Leaping forward to the present day, and putting aside the more obvious differences between the two figures, of whom are we reminded by that passage, and particularly by the final sentence?  As you may have already guessed, it is the man currently putting the "bully" in the bully pulpit . . . .

Obama Question Othority

Illustrations by the blogger, with an able assist from


Drive-In Saturday:
Paper View

A train story, by Maurice Gee, miraculously rendered in paper.  

From the New Zealand Book Council, via Ron Silliman.

They keep things in perspective in New Zealand:

And lest you should get the misguided notion from that first video that clever tricks with paper are a solution to every problem, or to any problem -- or, most particularly, to the perennial "Girl in the Gallery" problem -- consider this cautionary tale:

Ramona Falls, "Russia," via the very wonderful BOOOOOOOM! arts blog from Vancouver, B.C.


Bialystock and Bloomsday
(Nighttown is the Right Town)

Man Ray James Joyce 1922

Bloomsday is again upon us, honoring that real-yet-fictive day, June 16, 1904, on which Mister Leopold Bloom and Mister Stephen Dedalus made their joint and several legendary peregrinations round and about Dublin, its vicinity and its vicissitudes, all as memorialized by Mister James Joyce in his non-iPad-compliant misterwork, Ulysses.  

Bloomsday is now sufficiently well established that it comes with its own Full Colour Brochure.  Many maps and walking tours are attendant to the occasion.  

Eccles Street - David Lilburn
The above illustration is a detail from "Eccles Street," a part of In Medias Res by artist David Lilburn, "a suite of seven intaglio drypoint prints which together form a map of a large part of Dublin and its environs which include the areas of the city that feature prominently in Ulysses."  The area covered by this particular print includes Nighttown, "reputedly the largest red-light district in the British Empire and the location for Bella Cohan’s brothel in the ‘Circe’ episode [Episode 15 in Ulysses], in the south east."

Circe, you will recall, is the sorceress encountered by Odysseus/Ulysses and his men on the island of Aeaea (pronounced "eye-yi-yi").  By the exercise of feminine wiles and magical powers she transforms Odysseus's men in to beasts, a fate Odysseus himself escapes thanks to a combination of awesome manliness and a timely warning from the god Hermes.  (Given that she was a daughter of the son, the Aeaean sorceress's full name was likely "Circe du Soleil".)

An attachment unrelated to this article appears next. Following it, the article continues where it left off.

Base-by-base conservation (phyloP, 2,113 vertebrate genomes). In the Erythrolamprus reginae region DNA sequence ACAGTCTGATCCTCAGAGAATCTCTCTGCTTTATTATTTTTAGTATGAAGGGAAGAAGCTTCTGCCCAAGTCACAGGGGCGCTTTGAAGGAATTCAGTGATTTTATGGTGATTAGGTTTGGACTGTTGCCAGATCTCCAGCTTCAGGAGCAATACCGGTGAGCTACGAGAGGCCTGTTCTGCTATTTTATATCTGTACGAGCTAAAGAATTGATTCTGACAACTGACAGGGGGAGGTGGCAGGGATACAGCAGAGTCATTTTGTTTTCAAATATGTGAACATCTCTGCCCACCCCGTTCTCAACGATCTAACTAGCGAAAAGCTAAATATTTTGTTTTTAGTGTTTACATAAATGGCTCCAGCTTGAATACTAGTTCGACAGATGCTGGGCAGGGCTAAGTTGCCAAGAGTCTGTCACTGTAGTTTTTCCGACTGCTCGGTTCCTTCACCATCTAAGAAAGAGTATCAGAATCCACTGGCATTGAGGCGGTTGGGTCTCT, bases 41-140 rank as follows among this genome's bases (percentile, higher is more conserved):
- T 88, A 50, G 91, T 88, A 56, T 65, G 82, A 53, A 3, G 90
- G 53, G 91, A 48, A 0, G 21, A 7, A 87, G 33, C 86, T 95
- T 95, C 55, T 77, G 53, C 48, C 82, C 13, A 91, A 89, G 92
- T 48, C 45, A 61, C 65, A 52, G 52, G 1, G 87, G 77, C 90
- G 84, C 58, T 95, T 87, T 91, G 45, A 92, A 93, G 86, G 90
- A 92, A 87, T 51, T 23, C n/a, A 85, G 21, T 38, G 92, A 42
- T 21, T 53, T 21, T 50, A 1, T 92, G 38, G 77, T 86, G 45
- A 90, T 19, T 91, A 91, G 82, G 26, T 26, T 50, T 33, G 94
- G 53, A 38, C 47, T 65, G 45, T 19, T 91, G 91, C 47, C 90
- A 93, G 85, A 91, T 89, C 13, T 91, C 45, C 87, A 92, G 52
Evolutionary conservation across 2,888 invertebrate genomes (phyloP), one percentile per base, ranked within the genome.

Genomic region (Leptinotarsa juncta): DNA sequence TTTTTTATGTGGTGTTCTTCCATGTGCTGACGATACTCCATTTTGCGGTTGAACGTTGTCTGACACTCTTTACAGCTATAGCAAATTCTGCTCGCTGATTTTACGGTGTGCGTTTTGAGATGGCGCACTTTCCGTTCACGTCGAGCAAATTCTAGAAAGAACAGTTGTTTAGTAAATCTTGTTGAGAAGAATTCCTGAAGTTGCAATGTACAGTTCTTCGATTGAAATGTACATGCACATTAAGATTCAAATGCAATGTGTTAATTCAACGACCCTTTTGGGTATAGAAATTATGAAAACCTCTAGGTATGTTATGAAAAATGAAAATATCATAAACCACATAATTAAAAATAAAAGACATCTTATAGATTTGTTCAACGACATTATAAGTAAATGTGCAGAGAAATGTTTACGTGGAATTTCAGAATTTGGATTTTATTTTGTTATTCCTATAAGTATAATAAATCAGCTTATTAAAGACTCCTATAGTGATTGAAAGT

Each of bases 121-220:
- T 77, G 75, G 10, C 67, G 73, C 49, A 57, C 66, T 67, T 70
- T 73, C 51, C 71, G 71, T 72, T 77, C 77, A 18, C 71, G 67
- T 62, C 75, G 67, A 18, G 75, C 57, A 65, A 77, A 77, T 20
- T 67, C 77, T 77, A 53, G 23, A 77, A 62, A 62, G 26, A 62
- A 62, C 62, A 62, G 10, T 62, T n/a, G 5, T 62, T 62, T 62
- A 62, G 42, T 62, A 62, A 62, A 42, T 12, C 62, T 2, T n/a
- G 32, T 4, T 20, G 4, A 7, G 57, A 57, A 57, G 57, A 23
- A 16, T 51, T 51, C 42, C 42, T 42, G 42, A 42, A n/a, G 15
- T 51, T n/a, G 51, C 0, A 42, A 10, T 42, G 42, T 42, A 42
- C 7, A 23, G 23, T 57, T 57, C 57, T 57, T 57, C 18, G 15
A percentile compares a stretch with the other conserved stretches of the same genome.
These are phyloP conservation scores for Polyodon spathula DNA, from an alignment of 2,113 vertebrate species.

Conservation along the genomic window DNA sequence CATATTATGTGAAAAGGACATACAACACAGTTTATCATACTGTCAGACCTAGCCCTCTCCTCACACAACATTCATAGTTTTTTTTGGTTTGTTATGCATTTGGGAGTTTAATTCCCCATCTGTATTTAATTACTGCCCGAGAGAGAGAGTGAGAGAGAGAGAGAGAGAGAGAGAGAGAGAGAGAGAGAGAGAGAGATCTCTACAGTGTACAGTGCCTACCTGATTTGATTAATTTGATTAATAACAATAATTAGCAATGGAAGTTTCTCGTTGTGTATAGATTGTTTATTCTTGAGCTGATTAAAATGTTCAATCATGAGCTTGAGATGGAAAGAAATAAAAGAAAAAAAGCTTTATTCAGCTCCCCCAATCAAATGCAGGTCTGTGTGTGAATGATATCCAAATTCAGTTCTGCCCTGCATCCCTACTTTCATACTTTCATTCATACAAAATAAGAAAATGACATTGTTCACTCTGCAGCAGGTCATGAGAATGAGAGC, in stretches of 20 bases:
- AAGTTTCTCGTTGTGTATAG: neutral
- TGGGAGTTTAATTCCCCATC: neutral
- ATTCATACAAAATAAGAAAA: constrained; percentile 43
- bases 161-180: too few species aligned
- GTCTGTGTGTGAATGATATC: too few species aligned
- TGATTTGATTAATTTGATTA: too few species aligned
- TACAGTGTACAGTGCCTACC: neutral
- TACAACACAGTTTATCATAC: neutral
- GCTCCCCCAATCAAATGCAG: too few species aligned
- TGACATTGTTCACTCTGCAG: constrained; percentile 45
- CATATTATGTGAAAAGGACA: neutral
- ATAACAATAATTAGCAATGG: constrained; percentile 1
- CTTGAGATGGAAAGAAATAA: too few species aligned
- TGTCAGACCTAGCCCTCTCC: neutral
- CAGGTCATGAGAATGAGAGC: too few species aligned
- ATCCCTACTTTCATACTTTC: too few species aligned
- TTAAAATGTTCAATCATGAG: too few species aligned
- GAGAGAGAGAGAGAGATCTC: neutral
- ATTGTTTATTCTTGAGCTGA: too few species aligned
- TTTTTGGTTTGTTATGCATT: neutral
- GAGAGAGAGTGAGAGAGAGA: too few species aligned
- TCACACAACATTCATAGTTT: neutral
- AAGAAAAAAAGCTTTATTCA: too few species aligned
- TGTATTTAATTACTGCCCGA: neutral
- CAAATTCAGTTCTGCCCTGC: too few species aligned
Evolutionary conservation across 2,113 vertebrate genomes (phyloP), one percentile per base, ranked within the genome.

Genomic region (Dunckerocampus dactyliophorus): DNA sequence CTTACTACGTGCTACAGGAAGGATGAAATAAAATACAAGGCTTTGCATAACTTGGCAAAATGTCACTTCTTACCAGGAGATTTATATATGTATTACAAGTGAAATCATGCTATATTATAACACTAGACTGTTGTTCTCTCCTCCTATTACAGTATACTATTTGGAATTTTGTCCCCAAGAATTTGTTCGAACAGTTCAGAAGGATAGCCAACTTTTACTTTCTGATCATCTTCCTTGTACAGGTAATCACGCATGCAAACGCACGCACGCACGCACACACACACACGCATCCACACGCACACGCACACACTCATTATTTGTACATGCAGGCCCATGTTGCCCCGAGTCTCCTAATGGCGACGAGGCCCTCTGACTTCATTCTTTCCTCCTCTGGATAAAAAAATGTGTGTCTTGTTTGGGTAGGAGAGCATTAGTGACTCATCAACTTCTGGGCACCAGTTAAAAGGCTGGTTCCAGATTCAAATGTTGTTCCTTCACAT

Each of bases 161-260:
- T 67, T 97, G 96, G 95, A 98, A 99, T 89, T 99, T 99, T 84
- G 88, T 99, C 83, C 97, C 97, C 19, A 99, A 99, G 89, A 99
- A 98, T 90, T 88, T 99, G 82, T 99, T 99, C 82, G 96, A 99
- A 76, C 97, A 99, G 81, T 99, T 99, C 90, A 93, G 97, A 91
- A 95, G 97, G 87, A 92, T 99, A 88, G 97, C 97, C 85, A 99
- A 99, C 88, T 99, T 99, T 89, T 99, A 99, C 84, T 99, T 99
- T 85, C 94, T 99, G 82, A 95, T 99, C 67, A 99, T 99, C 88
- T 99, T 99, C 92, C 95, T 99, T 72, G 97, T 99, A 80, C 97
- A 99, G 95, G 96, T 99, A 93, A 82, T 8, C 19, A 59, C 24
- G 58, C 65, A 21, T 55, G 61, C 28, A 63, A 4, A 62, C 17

Joyce's Circuitous sequence is presented in the form of a drama, with dialogue and stage directions, in which Bloom enters the red-light district seeking to follow Dedalus.  Bloom experiences a series of encounters and hallucinations, from which he eventually emerges to find Dedalus involved on the wrong end of a fistfight.  Surrealism abounds throughout the segment, with abundant sexual imagery and imaginings, as is only to be expected in a chapter largely set in a brothel.

As Joyce had already cast the incident in dramatic terms, it is hardly surprising that an enterprising playwright would adapt the episode as a standalone work for the stage.  It is here we find the hitherto unsuspected connection between Joyce's Dublin and the Great White Way.  Let us consult the New York Public Library Literature Companion, in which at page 523 we learn: 

In 1958, Marjorie Barkentin’s Ulysses in Nighttown, an adaptation of the book’s “Nighttown” sequence, ran for six months off-Broadway.  Under Burgess Meredith’s direction, the cast included Zero Mostel as Leopold Bloom as well as Carroll O’Connor, Beatrice Arthur, Anne Meara, and John Astin.  A Broadway revival in 1974, again starring Mostel and directed by Meredith, was less successful. 

Fans of Mel Brooks and of Joyce may have wondered if it was mere coincidence that the mousy accountant in the film The Producers (1968) is named Leo Bloom.  Brooks’s 2001 Broadway musical adaptation of his film makes the reference explicit: according to the show’s program, the second scene (in which Leo first meets Max Bialystock) is set on June 16, the day on which the action of Joyce’s novel takes place, known as Bloomsday (Leo even asks [while wondering if he’ll ever get a shot at big time showbiz], ‘When is it gonna be Bloomsday?’).

That 1958 production of Ulysses in Nighttown had some serious theatrical bona fides, I must say: a great generation of actors was working nightly in New York during that era, and this show contained a particular concentration of them.  Below, a pair of stills from that original production, via Wired New York.  In the upper photo, Bea Arthur and Zero Mostel, ten years prior to his immortal turn as the aforementioned Max Bialystock.  In the lower photo, Carroll O'Connor, Anne Meara (Jerry Ben Stiller's mom, kids!), and Lucille Patton.

Ulysses in nighttown - mostel, arthur

  Ulysses in nighttown - o'connor, meara 

And so, a happy Bloomsday to all.